We predict that, more often than not, the story behind a lesson can be more influential in its sticking power than anything else.

Storytelling is the oldest form of teaching. It brought early human communities together, giving children the answers to the biggest questions of creation, life, and the afterlife.

Stories define us, shape us, control us, and make us. Not every human culture in the world is literate, but every single culture tells stories.

So how can you incorporate storytelling into the learning you deliver? Here’s our top tips:

  • Open with a hook: It’s what the pros call an ‘inciting incident’. You can hook the reader in by presenting a problem that encourages them to continue.
  • Keep it simple: Complicated stories aren’t necessarily better. Profound impact is often found when you take a complex idea and reduce it to a nugget that can be remembered.
  • Set the scene: Creating an environment for your story is crucial. Make it one that relates to the overall picture of what you’re teaching.
  • Make relatable characters: The main character of your story should be relatable to your audience. You want them to root for the character’s choices and decisions – then they’ll feel invested in their outcome.
  • Have your story provide an answer to a problem: Every story has a theme or meaning. When you can tell a tale that provides a solution to a problem, it’s more likely that the story will take on a deeper meaning when it solves a problem in real life.
  • End strong: Close with an important take away point. The ending is the last thing (duh!) your students will hear.

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Feel Good Story

Mapping the fictional world: One man’s lockdown project

Was yours baking? Maybe knitting? Did you take up running or even surfskating to stave off the lockdown boredom?

One man’s lockdown project potentially puts all the others to shame. Rhys B Davies, from Aberystwyth, used his time during COVID to complete an atlas of fictional places – marking everywhere from Gotham City to Hogwarts on a map of the fictional world.

Using a mix of locations from film, TV, books and games, Rhys managed to construct a map of the entire world using made-up place names.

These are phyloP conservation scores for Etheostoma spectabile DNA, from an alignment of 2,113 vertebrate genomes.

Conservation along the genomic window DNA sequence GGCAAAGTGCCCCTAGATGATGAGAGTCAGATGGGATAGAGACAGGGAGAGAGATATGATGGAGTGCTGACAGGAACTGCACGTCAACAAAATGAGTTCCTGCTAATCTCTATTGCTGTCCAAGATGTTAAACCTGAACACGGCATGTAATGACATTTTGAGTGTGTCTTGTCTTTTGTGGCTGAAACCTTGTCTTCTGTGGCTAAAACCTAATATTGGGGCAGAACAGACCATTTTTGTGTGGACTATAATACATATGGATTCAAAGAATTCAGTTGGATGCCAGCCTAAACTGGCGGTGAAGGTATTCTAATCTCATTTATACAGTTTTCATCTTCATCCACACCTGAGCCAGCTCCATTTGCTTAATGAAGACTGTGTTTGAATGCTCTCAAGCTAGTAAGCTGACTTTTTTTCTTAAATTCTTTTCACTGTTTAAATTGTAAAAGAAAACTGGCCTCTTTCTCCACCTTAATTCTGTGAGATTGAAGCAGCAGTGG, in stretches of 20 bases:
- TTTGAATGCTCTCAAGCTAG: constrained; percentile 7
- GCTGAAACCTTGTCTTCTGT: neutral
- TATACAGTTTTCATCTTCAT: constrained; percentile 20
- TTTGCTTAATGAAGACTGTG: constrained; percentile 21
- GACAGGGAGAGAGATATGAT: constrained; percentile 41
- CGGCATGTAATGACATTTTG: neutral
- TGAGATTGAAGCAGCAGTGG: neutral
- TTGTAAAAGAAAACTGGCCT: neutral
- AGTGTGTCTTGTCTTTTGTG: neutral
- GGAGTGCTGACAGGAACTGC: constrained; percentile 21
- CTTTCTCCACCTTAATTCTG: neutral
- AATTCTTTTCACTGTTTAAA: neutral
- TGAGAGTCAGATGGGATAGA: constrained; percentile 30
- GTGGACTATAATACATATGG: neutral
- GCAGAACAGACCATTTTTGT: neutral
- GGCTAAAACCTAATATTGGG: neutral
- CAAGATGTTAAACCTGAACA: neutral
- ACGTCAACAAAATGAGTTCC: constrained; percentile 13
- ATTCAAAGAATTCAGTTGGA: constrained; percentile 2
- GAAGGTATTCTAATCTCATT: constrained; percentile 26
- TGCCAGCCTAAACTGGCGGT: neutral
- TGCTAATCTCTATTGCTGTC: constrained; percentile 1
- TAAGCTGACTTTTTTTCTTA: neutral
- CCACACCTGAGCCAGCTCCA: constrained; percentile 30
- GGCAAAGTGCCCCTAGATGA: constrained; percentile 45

Some, he says, were easy, such as the fictional village from Dibley from the Vicar of Dibley. Others, however, required a bit more guesswork. Rhys used clues from the Harry Potter books, filming locations, and even the stage play for hints as to where to locate the elusive Hogwarts within the Scottish Grampians.

Using some stunning artwork courtesy from his friend Matt Brown, Rhys’ book is now completed, showing in-depth maps of the continents across the world and descriptive information on the places themselves.

Part coffee-table book and part cheat sheet for a pub quiz, Rhys’ lockdown project is sure to go down a storm.

Now if you’ll excuse me, I’m off to find the way to Springfield… 🥾

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Spotlight

Embracing mistakes

The team at Lunebase continue to develop their surfskate skills. The process involves getting knocked down, dusting off, and getting back up again. A period of reflection of what went wrong. And when we’re feeling brave enough – having another go, until, eventually, we nail it.

For many of us, the issue with making mistakes is that they appear to be a reflection on ourselves. In fact, David Elkind’s classic description of an “imaginary audience” may not be so imaginary these days. Social media means that we often feel as though we are under scrutiny no matter what we do. We may be only keen to show the “highlight reel”  of our lives, a perfectly curated version of ourselves – but this means hiding the mistakes we make along the way.